CNFAIC staff rode up the Palmer Creek drainage today to take a look at the snowmachine triggered avalanche from Saturday March 15th as well as the snow/avalanche conditions.
Trigger – snowmachine climbing slope
Elevation – 3,600′
Aspect – West
Depth – average ~3′, max ~8′
Width – 2 slides 100′ apart – one ~600′ wide the other ~300′
Vertical fall – 600′
Weak layer – suspected mixed forms/facets between crusts (February snow)
Bed surface – suspected very thick/hard melt-freeze crust (January crust)
We were only able to look at the weak layer/bed surface from lower on the slope on the far looker’s right flank. Surprisingly, the failure point appeared to be weak snow on top of the January melt-freeze layer (as opposed to the weak snow on top of the late Feb crust that we have been seeing). The February snow was a 4 inch “crust/facet sandwich” that was attached to the slab. It is unclear if this was the case higher on the slope.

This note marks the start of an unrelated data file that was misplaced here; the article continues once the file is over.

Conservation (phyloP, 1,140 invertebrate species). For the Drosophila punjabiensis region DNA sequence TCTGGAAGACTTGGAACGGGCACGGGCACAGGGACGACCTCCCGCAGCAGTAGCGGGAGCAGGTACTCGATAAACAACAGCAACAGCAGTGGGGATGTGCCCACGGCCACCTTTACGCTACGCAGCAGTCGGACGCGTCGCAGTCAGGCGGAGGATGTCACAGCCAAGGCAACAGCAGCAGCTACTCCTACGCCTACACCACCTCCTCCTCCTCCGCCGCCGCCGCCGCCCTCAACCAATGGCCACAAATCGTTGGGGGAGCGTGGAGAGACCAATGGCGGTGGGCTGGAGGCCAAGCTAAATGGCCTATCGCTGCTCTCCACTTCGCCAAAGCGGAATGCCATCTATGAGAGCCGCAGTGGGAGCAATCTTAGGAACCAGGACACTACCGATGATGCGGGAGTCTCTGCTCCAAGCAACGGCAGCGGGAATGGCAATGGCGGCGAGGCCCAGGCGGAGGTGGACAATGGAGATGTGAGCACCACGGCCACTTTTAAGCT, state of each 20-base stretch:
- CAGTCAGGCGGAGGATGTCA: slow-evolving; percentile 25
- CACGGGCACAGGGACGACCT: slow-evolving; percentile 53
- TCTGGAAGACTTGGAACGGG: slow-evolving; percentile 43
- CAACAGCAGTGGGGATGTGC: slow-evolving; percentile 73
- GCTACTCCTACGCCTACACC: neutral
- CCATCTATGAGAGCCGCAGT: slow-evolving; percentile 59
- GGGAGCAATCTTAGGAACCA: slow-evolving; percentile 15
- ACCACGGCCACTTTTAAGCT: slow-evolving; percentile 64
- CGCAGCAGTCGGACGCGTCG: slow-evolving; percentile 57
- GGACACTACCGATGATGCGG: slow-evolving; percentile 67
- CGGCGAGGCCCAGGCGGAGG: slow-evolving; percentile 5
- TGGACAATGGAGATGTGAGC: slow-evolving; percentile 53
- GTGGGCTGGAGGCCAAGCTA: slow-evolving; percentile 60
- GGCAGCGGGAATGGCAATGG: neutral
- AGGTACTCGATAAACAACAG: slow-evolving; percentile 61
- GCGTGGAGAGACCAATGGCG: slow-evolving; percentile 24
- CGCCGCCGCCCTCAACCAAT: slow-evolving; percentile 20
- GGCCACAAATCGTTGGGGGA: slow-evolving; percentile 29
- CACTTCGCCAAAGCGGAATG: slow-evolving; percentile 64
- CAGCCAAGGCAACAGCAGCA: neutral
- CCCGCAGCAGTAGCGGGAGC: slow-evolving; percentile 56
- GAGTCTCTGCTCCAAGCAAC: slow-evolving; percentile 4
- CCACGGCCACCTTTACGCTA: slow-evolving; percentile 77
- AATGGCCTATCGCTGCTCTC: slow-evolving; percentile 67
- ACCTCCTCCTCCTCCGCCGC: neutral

Weather – sunny, temps in the upper teens and a light breeze from the north higher in the basin.
Signs of instability – none (no recent avalanches, cracking or collapsing)
Surface conditions – wind crust in many exposed locations on soft settled snow.
Snowpack obs – thin, 0-5′ of total snow depth, more in wind loaded areas. The March snow was very wind affected and is roughly 1-4′ deep and right-side-up (4F to pencil hard). At the upper elevations the March snow sites on a variety of crusts with weak snow between.